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May 2011

OIRA’s 30th Anniversary

The thirtieth anniversary of OMB’s regulatory review office, OIRA-the Office of Information and Regulatory Affairs, was celebrated on Friday, May 20th.  The event was sponsored by Susan Dudley, a former OIRA Administrator, who presently heads the George Washington University Regulatory Studies Center.

Virtually all former Administrators and Deputy Administrators made presentations, including Jim Tozzi, the first Deputy Administrator of OIRA.

The Bureau of National Affairs Reports:

Jim Tozzi, the first deputy administrator of OIRA, said the institution gives a protective shield against the wholesale dismantling of regulatory agencies, which play an integral role in society.

Oklahoma Insurance Department to return nearly $1M in federal funds

From: NewsOK

Federal officials have acknowledged receiving a letter from the Oklahoma Insurance Department stating that the state agency is returning nearly $1 million to conduct health insurance premium rate reviews.

“We’re waiting for them to physically take the money back at this point,” agency spokesman Shawn Ashley said Tuesday.

Insurance Commissioner John Doak said the federal money was returned because “the majority of Oklahomans do not want the federal government making decisions about their health care.” Doak last month said he would return the funds, on the same day Gov. Mary Fallin declared that the state would not accept a $54.6 million federal grant for setting up a system where Oklahomans could shop for health insurance.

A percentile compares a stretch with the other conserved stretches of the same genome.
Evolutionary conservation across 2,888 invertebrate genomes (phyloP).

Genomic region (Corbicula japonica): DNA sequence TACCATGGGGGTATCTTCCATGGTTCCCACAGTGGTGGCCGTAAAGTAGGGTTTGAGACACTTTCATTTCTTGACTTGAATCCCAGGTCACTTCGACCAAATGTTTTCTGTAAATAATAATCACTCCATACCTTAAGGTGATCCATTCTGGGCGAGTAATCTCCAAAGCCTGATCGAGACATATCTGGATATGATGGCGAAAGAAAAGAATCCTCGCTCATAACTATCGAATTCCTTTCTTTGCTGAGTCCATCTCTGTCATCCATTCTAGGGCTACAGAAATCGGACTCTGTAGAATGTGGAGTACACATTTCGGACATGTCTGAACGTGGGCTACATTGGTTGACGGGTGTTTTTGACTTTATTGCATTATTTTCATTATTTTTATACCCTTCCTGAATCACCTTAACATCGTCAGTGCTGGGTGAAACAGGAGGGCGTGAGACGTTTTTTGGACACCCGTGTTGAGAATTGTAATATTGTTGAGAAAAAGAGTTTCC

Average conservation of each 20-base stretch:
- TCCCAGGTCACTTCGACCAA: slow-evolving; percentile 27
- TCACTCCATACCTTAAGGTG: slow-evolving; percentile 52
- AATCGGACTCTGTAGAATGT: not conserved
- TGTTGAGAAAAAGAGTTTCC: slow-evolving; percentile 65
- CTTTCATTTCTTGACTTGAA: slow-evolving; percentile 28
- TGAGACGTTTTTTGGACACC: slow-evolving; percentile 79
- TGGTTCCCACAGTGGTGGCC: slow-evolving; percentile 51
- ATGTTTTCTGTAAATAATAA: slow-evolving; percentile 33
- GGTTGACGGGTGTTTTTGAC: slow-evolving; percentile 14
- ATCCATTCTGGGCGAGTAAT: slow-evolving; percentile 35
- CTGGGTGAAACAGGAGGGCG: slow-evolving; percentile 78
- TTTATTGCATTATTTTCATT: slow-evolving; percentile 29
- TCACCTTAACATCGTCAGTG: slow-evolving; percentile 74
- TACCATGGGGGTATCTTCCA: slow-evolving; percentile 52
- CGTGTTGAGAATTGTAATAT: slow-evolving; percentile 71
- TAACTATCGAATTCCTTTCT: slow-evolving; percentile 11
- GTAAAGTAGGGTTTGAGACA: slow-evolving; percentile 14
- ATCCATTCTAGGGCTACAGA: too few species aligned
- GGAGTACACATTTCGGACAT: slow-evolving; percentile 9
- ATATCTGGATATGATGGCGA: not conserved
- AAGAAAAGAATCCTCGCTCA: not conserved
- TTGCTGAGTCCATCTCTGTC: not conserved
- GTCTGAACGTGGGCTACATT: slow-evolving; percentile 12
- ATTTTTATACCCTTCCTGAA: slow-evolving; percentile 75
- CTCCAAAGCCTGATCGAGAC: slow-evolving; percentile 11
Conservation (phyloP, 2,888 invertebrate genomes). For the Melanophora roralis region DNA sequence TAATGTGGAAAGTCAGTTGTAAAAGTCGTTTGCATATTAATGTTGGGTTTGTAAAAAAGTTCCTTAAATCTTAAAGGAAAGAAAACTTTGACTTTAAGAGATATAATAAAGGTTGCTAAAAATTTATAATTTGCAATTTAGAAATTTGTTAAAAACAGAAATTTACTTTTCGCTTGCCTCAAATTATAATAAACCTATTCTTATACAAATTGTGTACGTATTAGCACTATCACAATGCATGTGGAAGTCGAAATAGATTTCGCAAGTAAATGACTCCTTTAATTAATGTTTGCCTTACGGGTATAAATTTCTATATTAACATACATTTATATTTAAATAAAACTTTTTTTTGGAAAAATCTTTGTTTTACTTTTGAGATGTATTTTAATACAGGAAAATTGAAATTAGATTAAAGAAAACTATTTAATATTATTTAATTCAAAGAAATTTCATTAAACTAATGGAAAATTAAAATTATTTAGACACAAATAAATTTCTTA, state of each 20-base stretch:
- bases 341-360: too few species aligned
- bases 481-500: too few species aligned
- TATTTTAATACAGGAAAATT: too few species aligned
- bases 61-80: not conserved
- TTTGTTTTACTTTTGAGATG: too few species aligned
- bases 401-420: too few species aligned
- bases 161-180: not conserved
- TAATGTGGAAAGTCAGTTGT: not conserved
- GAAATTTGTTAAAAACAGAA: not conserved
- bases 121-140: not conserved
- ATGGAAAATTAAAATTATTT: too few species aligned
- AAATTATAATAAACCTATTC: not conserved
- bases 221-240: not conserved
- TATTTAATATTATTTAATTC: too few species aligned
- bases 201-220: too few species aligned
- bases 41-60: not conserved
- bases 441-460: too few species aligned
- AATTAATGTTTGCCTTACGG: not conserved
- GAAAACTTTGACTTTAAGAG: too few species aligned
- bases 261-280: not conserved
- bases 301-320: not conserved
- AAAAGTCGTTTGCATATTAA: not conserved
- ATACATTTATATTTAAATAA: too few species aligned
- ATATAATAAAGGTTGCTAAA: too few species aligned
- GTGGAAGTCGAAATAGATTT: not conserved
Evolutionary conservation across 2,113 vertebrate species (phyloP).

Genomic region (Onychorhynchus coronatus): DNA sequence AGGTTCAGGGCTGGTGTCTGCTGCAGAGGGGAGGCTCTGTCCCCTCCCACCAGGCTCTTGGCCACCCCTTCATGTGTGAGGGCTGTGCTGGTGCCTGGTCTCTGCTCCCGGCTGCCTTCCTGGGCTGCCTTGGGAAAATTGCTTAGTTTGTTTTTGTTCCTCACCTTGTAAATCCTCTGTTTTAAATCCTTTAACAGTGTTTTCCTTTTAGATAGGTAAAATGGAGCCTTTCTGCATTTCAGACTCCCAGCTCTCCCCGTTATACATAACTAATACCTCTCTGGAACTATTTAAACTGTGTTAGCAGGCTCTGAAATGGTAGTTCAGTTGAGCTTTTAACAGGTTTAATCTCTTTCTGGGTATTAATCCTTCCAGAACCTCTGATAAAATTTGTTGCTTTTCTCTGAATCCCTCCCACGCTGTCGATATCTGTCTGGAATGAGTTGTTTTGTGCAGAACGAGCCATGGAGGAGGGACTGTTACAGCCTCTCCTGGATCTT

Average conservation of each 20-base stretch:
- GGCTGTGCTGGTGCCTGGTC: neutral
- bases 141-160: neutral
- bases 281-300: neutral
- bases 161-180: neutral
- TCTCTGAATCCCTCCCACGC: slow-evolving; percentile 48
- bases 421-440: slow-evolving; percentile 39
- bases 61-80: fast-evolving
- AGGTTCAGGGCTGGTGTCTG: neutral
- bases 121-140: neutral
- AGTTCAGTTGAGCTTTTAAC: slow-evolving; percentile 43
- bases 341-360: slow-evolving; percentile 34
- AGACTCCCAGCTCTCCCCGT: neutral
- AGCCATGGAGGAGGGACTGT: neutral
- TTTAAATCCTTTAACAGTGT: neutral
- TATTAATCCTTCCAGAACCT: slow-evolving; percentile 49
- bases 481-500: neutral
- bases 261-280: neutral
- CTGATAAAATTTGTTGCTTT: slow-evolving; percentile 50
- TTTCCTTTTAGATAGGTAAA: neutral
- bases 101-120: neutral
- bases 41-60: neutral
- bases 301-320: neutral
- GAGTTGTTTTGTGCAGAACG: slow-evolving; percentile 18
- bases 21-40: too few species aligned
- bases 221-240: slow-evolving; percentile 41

A Dutch model for Medicare

From: The Washington Post

By Richard B. Saltman

The debate over Rep. Paul Ryan’s proposed changes for Medicare — replacing guaranteed payment for services with a voucher for most of the cost of purchasing private insurance — is generating a lot of heat. The Dutch might be able to shed a little light.

In 2006, the Netherlands shifted its entire population — elderly and sick as well as young and healthy — to a premium-support-based arrangement. The complex, multi-payment approach had three basic elements.

Americans Favor Free Market Approach to Health Care

From: WeeklyStandard.com

Jeffrey H. AndersonMay 5, 2011 2:21 PM

Likely voters’ responses to two questions in a recent Rasmussen poll highlight both the challenge that Paul Ryan and the House Republicans face in persuading Americans to support their proposed budget, and why it’s likely that they will ultimately prevail. Rasmussen asked likely voters what they think of Ryan’s proposed Medicare reforms, without explaining at all what those reforms entail.  The question and the answers were as follows:

4. Do you favor or oppose the plan for changing Medicare that is included in the Ryan budget proposal?